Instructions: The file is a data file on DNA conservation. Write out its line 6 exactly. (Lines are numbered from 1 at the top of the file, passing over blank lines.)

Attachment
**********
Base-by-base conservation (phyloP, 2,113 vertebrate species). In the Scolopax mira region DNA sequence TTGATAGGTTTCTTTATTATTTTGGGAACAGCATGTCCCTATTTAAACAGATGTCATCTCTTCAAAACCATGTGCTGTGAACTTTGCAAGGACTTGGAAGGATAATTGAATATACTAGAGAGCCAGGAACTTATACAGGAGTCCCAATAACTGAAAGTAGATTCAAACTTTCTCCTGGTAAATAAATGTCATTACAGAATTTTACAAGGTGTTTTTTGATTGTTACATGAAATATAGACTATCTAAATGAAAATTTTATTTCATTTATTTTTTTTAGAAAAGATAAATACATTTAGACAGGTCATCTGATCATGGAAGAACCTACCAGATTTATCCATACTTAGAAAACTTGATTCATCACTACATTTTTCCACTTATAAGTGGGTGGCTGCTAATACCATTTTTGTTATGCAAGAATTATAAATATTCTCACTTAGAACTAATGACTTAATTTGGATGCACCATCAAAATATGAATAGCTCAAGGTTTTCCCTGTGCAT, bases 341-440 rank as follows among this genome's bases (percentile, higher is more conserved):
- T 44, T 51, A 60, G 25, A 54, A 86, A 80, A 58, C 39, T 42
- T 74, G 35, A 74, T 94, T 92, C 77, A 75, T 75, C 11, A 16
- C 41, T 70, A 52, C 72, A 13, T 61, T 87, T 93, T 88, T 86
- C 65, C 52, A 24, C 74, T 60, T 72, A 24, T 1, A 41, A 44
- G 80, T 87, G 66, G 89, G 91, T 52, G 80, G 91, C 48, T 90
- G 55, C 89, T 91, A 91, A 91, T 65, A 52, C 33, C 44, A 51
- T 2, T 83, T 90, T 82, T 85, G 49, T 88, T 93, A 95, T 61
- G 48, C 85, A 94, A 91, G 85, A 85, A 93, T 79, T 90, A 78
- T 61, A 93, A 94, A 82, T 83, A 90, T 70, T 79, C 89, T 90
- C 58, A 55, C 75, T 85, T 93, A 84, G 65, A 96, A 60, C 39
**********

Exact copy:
- G 80, T 87, G 66, G 89, G 91, T 52, G 80, G 91, C 48, T 90